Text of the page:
The approach adopted here is a departure from previous research in the sense that the spatial distributions of individual surnames are the key input; regional patterns emerge as groupings in the surname space. Such approaches seek to establish the extent to which two or more geographic areas share the same pool of surnames and therefore offer comparisons between spatial units rather than the surnames themselves. With traditional methods, broad surname regions can be reliably produced but at the risk of subsuming some of the smaller groups of surnames with non-contiguous spatial patterning. Migrant surnames may, for example, be well-represented in these smaller groups and therefore more easily isolated than when using a traditional measure to produce more aggregate results. Improved granularity comes at the expense of increased computing overheads and a far more complex result (due to its larger number of comparisons), but we feel that capability to handle and interpret such outputs is increasing all the time and, as such, the methodology will become more widely applicable.

The first step in defining a surname spatial similarity measure is the selection of an appropriate form of input data for describing the occurrence of individual surnames in particular regions. A simple consideration of the absolute numbers of bearers would be inappropriate in the present context because the size of subpopulations of individual surnames varies immensely. A better metric that accounts for both the spatial concentration and the ubiquity of individual surnames is the location quotient (LQ). For individual surnames (i) and regions (r), respectively, it can be expressed as:(1)where Fi,r stands for the absolute number of bearers of the surname i in the region r. The LQi,r compares the relative share of people with the surname i in the population of the region r relative to the share of this surname in the whole population at a more aggregate level. An LQi,r >1 indicates that the surname in question is more prevalent in the region r than in the whole population (below we simply say that the surname concentrates in the region r).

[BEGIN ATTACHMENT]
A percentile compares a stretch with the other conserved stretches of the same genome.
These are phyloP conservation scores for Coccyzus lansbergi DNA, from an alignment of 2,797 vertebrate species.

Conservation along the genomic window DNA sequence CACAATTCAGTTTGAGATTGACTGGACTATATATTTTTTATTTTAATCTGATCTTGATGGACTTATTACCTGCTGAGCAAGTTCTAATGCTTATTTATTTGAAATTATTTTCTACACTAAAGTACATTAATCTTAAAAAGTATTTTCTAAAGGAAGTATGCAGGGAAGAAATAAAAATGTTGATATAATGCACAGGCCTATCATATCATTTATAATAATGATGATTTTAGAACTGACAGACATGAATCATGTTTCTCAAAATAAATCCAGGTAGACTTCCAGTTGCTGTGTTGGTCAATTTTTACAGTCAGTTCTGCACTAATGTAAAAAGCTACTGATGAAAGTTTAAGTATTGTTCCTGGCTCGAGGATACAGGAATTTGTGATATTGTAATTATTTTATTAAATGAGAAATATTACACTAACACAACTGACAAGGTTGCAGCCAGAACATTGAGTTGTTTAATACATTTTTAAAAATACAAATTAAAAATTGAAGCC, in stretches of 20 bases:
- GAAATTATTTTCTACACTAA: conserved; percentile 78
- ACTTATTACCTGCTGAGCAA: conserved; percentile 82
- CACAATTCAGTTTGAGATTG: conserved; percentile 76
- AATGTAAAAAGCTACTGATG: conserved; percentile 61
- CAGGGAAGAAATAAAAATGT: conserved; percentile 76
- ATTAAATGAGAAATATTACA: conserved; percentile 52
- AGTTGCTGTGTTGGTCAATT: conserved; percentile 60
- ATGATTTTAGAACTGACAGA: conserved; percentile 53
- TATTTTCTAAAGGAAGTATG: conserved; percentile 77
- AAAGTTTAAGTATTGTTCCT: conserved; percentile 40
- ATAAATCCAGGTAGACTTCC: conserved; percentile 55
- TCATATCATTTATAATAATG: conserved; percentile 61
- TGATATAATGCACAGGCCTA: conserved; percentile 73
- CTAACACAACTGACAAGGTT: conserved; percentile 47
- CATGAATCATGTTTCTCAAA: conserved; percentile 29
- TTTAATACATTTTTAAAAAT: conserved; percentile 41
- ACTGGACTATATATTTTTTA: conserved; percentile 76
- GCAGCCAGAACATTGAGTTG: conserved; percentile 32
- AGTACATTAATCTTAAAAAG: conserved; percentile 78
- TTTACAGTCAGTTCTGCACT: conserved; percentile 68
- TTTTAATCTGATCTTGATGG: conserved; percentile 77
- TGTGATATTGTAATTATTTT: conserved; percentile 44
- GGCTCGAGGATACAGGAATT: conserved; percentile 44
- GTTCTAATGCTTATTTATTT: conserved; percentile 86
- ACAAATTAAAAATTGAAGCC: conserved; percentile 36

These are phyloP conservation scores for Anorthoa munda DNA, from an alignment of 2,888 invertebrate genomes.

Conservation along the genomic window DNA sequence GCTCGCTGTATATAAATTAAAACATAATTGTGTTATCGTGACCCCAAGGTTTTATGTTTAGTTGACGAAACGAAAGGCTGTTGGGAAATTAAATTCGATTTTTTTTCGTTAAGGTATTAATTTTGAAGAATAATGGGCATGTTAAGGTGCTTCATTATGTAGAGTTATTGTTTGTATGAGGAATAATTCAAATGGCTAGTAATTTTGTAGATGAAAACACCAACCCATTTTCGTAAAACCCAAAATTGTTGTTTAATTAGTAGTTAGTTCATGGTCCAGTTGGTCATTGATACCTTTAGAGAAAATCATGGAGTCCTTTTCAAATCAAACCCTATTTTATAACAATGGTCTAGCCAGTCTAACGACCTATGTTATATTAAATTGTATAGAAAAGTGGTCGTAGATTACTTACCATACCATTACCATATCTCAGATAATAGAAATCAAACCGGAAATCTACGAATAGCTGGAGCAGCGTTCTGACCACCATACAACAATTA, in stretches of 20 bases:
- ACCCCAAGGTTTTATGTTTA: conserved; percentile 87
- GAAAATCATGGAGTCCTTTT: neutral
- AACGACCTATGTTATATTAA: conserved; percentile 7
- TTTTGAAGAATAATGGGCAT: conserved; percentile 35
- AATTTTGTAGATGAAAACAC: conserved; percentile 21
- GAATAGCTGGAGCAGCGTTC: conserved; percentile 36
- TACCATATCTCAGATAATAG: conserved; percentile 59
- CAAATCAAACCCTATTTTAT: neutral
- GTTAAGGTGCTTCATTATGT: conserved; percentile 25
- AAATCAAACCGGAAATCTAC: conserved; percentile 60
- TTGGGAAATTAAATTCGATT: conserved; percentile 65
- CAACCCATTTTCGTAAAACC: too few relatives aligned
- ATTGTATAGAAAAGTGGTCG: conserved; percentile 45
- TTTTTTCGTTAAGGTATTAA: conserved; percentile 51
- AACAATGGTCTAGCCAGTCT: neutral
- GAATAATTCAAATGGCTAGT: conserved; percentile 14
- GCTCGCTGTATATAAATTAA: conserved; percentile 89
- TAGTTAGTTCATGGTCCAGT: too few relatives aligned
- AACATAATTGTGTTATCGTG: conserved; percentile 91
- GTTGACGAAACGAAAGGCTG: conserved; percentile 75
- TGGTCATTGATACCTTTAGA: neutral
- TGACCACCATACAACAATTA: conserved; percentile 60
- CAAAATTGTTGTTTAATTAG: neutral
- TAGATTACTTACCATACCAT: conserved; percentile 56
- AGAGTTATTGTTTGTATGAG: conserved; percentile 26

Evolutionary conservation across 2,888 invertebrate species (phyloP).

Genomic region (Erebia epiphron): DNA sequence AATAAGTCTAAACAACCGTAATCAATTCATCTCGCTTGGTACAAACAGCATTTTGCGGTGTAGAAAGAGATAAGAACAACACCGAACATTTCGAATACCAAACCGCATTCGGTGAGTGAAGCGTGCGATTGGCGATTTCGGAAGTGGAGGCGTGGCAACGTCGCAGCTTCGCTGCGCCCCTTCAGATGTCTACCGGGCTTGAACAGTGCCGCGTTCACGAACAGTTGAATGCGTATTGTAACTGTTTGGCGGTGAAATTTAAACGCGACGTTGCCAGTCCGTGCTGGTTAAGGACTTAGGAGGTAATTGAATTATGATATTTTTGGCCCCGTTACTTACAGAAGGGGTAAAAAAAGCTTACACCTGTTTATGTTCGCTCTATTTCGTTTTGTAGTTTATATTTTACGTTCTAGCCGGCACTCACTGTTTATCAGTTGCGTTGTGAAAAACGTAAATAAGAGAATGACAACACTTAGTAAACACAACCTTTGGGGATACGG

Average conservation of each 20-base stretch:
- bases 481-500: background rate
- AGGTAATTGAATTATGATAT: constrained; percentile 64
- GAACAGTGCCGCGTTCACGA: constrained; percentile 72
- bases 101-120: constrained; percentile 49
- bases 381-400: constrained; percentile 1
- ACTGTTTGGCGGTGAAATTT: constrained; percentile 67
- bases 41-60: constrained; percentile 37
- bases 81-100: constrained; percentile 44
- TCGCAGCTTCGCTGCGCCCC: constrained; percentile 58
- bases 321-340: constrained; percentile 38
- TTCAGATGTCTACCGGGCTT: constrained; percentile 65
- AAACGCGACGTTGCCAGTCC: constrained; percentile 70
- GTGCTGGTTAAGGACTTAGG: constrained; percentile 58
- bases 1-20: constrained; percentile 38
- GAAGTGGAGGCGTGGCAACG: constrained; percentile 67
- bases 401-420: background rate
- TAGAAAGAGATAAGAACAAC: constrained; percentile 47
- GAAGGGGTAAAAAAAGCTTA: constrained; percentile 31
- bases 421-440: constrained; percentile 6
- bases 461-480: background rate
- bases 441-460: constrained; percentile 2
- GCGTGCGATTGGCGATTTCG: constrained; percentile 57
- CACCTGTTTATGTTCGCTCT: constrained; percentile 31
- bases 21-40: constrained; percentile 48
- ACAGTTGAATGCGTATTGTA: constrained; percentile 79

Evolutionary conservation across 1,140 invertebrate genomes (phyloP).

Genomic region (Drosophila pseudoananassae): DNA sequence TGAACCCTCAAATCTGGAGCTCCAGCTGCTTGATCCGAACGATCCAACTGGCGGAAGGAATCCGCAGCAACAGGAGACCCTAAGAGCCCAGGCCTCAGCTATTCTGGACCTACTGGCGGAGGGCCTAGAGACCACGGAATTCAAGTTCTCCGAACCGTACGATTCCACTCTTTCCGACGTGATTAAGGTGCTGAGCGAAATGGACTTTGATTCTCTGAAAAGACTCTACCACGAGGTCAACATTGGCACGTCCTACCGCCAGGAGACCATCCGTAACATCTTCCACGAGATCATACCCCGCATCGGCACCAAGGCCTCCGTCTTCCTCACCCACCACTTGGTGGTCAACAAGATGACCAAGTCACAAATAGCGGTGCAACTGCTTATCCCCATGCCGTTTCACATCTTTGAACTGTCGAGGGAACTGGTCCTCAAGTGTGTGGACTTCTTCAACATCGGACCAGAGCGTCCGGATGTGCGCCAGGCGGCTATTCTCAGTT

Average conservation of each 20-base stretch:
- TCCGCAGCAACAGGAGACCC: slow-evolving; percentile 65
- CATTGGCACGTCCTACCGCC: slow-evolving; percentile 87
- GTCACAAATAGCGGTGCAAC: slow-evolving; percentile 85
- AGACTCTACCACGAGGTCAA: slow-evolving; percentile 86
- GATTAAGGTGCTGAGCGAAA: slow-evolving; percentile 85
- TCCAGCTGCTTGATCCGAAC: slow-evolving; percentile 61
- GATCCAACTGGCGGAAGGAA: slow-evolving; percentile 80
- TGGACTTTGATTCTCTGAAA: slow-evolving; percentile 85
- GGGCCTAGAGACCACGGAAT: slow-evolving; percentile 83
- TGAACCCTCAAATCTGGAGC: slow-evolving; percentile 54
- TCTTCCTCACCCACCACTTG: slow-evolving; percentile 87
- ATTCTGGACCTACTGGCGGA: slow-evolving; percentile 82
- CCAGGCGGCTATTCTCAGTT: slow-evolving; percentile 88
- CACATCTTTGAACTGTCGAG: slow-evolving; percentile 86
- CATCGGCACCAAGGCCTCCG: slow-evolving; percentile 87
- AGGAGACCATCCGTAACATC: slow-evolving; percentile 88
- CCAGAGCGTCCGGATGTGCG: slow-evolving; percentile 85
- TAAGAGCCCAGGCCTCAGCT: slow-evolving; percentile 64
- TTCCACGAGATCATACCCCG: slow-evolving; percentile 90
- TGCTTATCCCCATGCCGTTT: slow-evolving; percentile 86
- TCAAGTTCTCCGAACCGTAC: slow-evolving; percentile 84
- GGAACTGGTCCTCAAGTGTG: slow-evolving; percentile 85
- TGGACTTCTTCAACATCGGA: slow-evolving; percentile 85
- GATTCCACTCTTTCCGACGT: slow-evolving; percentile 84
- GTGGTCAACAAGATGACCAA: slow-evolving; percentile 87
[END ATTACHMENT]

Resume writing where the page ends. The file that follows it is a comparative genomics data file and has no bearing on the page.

In the second step, the LQ is used for the expression of the pairwise measures of revealed relatedness between surnames. For this paper the Jaccard and Dice similarity measures were examined. Here the Jaccard establishes the number of regions where both of the two analyzed surnames are concentrated relative to the number of regions where at least one of them concentrates. The Jaccard measure of the revealed relatedness between the two surnames i and j when focusing on their co-occurrence over r regions is defined as:(2)where the nominator accounts for the number of regions that satisfy both LQi,r >1 and LQj,r >1, while the denominator refers to the number of regions satisfying at least one of these inequalities. The measure falls between 0 and 1 with the upper bound signifying that the two surnames in question are concentrated solely in identical regions.